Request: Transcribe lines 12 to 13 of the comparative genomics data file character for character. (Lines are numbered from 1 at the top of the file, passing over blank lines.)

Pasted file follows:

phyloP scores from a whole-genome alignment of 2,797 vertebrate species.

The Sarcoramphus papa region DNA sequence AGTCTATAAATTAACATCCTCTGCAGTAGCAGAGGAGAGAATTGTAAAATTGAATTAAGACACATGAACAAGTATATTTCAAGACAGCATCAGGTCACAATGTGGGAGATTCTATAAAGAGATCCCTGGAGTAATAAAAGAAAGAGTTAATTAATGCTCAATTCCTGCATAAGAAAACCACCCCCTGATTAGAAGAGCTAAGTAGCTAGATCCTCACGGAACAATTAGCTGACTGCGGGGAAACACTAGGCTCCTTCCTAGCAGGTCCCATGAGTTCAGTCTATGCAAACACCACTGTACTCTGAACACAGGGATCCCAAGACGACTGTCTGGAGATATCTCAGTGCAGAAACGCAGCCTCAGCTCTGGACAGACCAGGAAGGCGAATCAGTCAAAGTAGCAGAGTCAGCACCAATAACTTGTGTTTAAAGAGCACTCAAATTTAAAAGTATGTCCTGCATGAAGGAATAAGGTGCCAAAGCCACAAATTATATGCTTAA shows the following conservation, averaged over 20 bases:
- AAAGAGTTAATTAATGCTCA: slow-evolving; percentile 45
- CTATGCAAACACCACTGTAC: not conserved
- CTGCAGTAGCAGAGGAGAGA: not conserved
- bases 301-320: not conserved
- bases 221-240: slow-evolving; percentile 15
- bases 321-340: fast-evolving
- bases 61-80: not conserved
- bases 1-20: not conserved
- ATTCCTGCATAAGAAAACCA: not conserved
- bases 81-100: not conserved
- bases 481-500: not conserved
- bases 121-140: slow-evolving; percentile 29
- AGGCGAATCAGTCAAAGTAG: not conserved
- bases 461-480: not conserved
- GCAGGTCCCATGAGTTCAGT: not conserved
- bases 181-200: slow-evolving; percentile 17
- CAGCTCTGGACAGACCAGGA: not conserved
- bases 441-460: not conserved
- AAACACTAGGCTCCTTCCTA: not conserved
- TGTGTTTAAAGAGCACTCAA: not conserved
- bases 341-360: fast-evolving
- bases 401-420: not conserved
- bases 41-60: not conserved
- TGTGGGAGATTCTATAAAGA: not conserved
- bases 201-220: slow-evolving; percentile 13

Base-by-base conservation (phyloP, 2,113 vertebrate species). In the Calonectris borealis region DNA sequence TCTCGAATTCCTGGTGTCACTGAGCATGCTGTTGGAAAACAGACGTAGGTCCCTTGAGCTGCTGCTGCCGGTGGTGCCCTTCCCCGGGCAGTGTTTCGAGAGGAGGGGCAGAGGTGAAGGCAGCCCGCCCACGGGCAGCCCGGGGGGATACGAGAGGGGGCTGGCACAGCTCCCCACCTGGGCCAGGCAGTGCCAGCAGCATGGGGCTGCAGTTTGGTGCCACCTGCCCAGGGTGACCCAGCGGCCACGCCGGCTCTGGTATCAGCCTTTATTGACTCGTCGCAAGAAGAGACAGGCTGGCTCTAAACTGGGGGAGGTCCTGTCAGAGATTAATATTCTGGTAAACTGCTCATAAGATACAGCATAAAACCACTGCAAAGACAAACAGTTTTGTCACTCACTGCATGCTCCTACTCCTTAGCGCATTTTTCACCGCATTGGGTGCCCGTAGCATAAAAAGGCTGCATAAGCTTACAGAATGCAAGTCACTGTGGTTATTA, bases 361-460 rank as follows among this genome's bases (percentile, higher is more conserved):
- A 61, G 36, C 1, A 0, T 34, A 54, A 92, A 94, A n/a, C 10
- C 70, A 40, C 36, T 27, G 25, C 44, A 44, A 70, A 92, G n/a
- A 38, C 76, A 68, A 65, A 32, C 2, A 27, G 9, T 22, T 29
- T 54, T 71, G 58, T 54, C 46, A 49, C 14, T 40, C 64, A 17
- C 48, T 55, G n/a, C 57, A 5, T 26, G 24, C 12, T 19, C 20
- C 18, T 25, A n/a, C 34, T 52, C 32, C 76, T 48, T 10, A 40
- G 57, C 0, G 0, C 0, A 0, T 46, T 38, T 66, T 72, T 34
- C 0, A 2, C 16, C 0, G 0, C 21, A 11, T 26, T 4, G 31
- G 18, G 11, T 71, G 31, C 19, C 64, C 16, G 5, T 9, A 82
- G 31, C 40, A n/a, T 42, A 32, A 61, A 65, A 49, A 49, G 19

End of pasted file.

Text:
- bases 81-100: not conserved
- bases 481-500: not conserved